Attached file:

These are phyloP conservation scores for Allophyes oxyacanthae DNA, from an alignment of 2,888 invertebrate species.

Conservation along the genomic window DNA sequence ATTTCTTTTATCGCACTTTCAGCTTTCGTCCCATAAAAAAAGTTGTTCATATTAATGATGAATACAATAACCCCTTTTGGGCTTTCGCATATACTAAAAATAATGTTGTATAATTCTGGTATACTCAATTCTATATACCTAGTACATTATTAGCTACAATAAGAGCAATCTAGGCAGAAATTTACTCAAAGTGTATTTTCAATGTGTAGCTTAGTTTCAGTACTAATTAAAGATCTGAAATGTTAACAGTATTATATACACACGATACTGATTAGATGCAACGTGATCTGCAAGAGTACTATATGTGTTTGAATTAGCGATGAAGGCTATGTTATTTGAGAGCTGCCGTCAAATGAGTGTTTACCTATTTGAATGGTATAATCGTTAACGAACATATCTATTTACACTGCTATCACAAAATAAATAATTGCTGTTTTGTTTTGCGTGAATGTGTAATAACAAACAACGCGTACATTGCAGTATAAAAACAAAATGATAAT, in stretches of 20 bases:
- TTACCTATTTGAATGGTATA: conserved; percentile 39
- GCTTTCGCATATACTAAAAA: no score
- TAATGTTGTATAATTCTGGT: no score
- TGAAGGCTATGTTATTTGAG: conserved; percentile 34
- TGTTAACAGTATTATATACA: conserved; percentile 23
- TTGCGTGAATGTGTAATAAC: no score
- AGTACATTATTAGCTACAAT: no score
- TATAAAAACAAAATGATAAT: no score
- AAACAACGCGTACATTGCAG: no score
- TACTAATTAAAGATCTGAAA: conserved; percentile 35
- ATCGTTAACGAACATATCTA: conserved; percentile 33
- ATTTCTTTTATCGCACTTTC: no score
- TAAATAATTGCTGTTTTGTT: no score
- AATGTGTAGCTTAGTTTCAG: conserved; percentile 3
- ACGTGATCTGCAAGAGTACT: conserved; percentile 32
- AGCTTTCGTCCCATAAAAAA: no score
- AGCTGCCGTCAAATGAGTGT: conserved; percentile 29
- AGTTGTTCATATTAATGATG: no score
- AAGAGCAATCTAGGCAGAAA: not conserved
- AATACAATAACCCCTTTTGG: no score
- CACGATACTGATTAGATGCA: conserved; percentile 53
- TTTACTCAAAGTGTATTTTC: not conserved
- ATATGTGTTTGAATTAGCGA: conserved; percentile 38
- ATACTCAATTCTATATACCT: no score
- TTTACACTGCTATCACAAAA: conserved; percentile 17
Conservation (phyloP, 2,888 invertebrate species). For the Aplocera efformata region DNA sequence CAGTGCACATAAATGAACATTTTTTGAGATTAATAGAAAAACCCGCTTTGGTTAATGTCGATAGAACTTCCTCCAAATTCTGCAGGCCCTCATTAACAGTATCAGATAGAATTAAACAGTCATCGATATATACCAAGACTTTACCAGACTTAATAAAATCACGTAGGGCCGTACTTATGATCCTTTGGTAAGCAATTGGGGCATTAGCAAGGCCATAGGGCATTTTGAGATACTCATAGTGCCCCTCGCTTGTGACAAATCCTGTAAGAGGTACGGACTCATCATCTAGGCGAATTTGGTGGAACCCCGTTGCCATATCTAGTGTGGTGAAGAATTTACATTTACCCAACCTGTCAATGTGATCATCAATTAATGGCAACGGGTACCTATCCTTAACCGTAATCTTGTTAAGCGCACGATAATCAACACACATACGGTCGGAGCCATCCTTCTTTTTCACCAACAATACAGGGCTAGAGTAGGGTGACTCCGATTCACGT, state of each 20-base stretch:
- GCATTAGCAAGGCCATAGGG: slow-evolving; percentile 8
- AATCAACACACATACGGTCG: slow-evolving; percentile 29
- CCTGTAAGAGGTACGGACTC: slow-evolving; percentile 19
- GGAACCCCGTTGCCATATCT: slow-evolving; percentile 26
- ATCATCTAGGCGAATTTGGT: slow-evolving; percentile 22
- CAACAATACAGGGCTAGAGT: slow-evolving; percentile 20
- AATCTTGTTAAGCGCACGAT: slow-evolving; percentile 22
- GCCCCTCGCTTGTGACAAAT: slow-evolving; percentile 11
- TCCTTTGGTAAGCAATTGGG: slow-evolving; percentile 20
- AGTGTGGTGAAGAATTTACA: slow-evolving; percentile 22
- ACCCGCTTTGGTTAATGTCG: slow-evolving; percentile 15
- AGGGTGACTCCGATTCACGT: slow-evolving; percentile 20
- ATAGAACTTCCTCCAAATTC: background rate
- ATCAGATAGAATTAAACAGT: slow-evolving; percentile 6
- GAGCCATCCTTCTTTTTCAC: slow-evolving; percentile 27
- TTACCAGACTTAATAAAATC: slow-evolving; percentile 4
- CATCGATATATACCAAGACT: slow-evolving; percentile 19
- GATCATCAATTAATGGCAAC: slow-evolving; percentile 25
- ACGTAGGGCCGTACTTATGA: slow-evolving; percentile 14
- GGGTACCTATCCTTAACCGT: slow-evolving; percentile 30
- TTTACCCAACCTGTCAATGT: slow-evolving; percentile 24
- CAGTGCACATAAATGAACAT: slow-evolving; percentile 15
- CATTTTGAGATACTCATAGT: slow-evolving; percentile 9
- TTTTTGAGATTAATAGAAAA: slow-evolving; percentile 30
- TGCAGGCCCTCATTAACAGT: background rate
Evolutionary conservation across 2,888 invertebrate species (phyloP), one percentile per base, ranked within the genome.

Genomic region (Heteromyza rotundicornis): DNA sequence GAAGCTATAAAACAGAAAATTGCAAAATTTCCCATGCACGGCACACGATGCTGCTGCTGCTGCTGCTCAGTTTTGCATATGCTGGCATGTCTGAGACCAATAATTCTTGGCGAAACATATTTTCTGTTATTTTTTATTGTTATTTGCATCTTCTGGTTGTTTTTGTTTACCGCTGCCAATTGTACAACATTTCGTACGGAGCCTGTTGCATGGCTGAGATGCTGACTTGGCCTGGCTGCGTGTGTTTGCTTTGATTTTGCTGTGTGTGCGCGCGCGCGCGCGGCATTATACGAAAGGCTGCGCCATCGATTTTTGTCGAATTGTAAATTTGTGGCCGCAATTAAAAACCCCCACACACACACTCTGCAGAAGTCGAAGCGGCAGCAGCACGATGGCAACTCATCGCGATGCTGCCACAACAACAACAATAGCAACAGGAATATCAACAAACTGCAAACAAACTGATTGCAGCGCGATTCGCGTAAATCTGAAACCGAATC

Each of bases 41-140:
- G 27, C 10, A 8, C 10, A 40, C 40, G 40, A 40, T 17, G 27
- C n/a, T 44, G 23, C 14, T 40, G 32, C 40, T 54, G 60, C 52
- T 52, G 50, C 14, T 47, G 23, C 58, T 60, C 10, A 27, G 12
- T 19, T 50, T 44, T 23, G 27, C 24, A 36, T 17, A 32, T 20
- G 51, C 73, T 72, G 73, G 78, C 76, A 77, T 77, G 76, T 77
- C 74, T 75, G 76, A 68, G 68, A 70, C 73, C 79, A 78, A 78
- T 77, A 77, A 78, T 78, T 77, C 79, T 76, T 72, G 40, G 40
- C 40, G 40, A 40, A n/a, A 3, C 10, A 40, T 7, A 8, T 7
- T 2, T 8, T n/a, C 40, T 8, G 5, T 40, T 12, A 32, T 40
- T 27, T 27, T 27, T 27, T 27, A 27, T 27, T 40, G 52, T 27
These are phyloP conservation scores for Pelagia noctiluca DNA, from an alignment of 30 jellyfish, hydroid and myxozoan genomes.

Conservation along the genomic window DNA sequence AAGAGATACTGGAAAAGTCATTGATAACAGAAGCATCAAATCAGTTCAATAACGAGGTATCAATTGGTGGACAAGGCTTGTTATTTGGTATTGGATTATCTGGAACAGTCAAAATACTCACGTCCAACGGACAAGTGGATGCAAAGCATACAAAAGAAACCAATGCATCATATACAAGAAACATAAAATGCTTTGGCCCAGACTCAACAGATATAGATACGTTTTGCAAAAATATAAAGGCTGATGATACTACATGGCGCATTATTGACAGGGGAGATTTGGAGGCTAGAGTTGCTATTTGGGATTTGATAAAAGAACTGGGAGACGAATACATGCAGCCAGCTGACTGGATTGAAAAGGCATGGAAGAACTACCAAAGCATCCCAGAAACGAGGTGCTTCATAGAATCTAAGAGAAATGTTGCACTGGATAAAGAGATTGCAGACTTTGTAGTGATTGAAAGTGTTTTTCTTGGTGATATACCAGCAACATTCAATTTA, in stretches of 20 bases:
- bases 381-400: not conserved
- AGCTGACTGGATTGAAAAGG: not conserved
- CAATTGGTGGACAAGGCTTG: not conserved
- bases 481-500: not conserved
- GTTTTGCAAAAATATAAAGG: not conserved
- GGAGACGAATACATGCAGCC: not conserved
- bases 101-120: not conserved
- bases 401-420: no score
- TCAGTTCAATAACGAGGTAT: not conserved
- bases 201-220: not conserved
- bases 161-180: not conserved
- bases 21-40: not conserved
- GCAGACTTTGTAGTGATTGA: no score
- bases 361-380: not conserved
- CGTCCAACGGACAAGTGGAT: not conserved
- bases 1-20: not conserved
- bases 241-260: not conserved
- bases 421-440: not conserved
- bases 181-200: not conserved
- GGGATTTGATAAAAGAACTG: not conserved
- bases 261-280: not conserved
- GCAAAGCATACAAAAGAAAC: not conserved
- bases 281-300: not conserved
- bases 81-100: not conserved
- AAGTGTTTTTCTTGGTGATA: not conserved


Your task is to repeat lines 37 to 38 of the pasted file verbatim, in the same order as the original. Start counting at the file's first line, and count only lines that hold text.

- TCCTTTGGTAAGCAATTGGG: slow-evolving; percentile 20
- AGTGTGGTGAAGAATTTACA: slow-evolving; percentile 22